# What is the relation between charge and polarization?

On one hand, in this "Measurement of polarisation" lab manual, polarization is surface charge density, $P=\frac{Q}{A}$, in other words, charge an polarization are essentially the same thing.

On the other hand, in this "Ferroelectric Hysteresis Measurement & Analysis" report, the authors say:

Charge and Polarisation are strictly speaking different but for materials with a high relative permittivity we can assume they are equal.

So if "charge", Q, and "polarization", P, are different (by not just the area involved, A), what is the difference? And how the value of the permittivity is related?

EDIT:

According to Wikipedia, the related equation is for charge displacement field, $\mathbf{D} \equiv \varepsilon_{0} \mathbf{E} + \mathbf{P}$, from which the polarization can be extracted: $\mathbf{P} = \mathbf{D} - \varepsilon_{0} \mathbf{E}$.

However, according to Hall et al., $\mathbf{P}\simeq \mathbf{D} = \varepsilon_0 \varepsilon_r^* \mathbf{E}$, which seems contrary to the previous equation.

Anyway, how the charge Q and the relative permittivity $\varepsilon_r$ of the sample are related and what is the correct equation?

The relation $P=Q/A$ only holds for very special circumstances: when the body is overall charge neutral and the polarization is uniform within the material and points (polarization is a vector, really) perpendicular to the surface. Then the charge in the vicinity of the surface is given by that formula. It's the first condition (charge neutrality) that is relevant to the question about $\epsilon_{r}$ (better known as the dielectric constant). If a material has nonzero net charge, that charge will also need to be accounted for. However, if the dielectric constant is large, the polarization is large, and most of the charge in a given region can be attributed to the effects of polarization. How large, exactly, the dielectric constant must be depends on the actual values of $Q_{TOT}$ and $P$.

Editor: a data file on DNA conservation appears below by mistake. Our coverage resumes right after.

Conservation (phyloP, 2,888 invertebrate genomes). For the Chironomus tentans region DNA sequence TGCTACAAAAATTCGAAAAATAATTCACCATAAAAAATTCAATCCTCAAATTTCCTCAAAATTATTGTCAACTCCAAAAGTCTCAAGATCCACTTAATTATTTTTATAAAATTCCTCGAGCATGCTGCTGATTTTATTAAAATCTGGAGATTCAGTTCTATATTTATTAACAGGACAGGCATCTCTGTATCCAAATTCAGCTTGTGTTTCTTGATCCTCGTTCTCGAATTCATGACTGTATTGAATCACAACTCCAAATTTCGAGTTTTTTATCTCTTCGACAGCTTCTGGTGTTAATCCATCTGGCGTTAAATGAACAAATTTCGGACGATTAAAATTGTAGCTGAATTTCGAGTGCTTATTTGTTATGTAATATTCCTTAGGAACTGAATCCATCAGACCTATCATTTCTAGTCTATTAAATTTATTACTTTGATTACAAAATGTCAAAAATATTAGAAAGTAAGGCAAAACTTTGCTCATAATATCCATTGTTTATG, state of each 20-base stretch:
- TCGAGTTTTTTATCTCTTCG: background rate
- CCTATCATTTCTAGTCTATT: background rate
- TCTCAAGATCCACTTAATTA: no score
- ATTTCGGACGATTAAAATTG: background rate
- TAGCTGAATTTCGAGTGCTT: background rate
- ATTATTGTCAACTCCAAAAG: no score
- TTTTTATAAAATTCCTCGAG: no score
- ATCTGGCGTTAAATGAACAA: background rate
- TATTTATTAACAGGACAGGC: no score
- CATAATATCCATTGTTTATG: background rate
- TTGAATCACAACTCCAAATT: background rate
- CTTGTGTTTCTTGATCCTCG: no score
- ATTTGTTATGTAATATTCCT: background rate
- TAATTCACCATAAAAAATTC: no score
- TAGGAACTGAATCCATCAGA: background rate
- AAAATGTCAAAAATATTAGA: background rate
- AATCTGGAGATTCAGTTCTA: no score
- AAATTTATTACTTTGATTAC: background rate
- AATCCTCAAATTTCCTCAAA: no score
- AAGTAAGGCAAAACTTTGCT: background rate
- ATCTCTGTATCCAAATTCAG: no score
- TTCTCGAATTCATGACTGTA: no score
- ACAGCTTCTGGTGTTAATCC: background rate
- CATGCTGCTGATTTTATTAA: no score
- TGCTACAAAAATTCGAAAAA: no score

Charge and polarisation have different units, they are not the same.

Polarisation is defined as dipole moment per unit volume.

The relationship between polarisation charge on a surface and the polarisation field is

$$\oint \vec{P} \cdot d\vec{A} = -Q_p$$

In linear, isotropic and homogeneous media, we can also say $$\vec{P} = \chi_e \epsilon_0 \vec{E} = (\epsilon_r - 1)\epsilon_0 \vec{E}$$ $$\vec{P} = \vec{D} - \epsilon_0\vec{E},$$ where $\chi_e$ is the electric susceptibility.

If $\epsilon_r \gg 1$, then $$\vec{P} \simeq \epsilon_r \epsilon_0 \vec{E} = \vec{D}$$

• so for a parallel plate capacitor the closed integral reduces to PA=Q? Commented Dec 24, 2015 at 17:18
• @Sparkler yes, you just have to watch that you get the sign of the charge right. Commented Dec 24, 2015 at 17:22